Lecture Preview: Priority Queues

(Suggested book reading: Programming Abstractions in C++, Chapter 16 section 16.5)

Today we'll learn about a new abstract data type (ADT) or collection called a priority queue. A priority queue is like a regular queue, except that the elements are enqueued with a given "priority" number attached to each one. When you dequeue an element later, the element with the lowest number as its priority (considered to be the most "urgent" element) is the one that is removed from the queue and returned.

Priority queues are useful for many applications such as scheduling jobs in an operating system, printer job queues, prioritizing paths to explore in a maze, AI algorithms, games, and more.

priority queue

Priority queues are represented in the Stanford C++ library by the class PriorityQueue, defined in pqueue.h. Here is a short example of code that uses a priority queue:

PriorityQueue<string> faculty;
faculty.enqueue("Marty", 5);     // low priority
faculty.enqueue("Eric", 2);      // high priority
faculty.enqueue("Cynthia", 4);
faculty.enqueue("Mehran", 3);
while (!faculty.isEmpty()) {
    cout << faculty.dequeue() << endl;   // Eric Mehran Cynthia Marty

An efficient way to implement a priority queue is using an array structure named a heap where the elements are arranged in a particular way. Each element at index i is thought of as being a "parent" that has two "children". The children are located at indexes 2*i and 2*i + 1. The idea of a heap is to store the data in such a way that parents always have lower or equal priorities than those of their children. For example, in the figure below, the value at index 1 has lower priority than its children at indexes 2 and 3;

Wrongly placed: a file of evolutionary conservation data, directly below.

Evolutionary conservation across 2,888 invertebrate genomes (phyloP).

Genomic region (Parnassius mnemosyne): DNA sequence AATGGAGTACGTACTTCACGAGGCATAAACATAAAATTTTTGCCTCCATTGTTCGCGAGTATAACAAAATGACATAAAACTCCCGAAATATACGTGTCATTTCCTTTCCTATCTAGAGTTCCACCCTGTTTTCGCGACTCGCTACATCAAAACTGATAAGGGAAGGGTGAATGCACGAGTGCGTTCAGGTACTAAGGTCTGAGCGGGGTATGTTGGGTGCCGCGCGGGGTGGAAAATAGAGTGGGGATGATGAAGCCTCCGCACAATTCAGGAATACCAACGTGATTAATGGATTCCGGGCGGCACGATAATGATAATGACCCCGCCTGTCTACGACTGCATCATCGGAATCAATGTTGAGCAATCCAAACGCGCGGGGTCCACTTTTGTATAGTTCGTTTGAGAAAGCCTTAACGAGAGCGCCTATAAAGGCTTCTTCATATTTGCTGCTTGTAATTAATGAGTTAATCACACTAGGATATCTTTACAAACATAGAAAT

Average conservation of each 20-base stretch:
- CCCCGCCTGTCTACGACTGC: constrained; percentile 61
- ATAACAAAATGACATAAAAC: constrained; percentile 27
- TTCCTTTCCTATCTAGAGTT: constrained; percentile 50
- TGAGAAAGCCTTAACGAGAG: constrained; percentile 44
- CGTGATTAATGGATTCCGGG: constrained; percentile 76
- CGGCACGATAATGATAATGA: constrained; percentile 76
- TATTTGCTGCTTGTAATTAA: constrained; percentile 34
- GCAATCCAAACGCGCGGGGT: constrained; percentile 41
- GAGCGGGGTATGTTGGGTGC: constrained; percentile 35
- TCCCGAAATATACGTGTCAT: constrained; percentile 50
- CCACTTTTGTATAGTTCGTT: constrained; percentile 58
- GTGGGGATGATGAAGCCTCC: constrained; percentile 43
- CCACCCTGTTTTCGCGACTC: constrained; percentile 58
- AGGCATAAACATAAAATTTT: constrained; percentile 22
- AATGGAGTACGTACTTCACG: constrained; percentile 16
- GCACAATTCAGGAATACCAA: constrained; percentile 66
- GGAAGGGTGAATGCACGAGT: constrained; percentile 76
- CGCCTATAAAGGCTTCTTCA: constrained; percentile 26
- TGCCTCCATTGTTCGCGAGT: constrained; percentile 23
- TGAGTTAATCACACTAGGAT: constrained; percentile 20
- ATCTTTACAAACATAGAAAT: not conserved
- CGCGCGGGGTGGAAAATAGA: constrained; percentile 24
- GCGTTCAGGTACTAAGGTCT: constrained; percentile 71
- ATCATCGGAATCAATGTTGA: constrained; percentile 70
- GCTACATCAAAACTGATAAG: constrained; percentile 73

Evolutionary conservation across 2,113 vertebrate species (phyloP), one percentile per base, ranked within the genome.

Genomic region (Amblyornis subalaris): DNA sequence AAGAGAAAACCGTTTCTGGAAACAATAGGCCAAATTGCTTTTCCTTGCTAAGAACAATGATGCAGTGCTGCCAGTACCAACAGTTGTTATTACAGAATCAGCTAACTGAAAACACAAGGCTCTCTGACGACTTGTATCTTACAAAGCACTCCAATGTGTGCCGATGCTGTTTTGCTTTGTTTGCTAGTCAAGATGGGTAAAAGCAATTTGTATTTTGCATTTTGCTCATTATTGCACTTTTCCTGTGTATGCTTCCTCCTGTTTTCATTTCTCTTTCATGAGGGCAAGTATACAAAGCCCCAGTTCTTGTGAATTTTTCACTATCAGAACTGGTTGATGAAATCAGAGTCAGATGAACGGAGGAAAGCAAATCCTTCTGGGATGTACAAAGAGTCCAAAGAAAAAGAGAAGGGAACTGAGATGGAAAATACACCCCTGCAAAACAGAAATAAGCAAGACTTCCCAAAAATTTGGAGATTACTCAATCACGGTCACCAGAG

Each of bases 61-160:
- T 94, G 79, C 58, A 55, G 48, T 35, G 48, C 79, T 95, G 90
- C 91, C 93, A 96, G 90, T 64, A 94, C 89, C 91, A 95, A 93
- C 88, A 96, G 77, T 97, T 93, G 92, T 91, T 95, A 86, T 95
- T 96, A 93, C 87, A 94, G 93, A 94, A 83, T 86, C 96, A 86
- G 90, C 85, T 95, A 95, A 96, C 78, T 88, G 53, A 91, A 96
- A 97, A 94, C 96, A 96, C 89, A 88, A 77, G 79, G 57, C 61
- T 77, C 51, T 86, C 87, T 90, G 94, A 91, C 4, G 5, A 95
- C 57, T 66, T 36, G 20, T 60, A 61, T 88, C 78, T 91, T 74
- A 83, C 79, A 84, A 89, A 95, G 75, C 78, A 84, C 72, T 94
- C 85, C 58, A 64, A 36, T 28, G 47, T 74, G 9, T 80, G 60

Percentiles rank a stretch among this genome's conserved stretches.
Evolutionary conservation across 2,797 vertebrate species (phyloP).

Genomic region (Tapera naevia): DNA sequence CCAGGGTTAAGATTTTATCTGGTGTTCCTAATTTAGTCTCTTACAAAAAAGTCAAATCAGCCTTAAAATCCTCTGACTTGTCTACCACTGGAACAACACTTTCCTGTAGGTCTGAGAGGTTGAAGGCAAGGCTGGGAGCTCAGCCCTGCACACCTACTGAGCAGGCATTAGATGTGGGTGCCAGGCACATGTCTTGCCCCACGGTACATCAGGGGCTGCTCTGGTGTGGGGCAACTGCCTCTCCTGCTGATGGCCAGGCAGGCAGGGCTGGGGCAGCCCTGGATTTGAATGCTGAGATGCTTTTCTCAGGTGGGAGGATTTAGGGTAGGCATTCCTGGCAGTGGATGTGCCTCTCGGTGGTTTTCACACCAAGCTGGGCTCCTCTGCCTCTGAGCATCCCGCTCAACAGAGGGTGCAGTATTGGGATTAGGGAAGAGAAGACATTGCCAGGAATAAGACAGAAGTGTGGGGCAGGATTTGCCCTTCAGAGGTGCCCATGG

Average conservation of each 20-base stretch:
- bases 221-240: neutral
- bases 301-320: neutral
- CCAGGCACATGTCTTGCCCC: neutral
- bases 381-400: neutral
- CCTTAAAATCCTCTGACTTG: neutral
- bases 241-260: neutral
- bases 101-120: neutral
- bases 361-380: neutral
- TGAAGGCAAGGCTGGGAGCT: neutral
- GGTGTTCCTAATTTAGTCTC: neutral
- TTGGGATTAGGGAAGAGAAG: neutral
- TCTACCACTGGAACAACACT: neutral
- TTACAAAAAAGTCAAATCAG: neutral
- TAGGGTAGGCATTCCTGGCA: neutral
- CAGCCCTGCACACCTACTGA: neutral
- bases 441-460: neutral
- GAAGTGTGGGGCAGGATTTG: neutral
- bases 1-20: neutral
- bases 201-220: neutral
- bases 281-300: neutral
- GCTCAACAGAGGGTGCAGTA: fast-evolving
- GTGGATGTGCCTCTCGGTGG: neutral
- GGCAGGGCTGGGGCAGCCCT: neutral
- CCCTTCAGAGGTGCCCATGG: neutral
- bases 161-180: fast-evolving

priority queue

When you want to enqueue (add) a new element to a priority queue, you first place it at the end of the array.

pq.enqueue("k", 1);

priority queue

Next, you look at the newly added element's parent (the index half as large). While the element is out-of-order with respect to its parent, you swap them (called "bubbling up") the element. The figures below illustrate the process.

priority queue

The reason for bubbling up elements is to ensure that the lower priority elements are kept toward the front of the array, so that operations like peek and dequeue will be very efficient. We will discuss priority queues in much more detail in lecture, as well as implementing priority queues for ourselves as our next homework assignment.

This document and its content are copyright © Marty Stepp, 2017. All rights reserved. Any redistribution, reproduction, transmission, or storage of part or all of the contents in any form is prohibited without the authors' expressed written permission.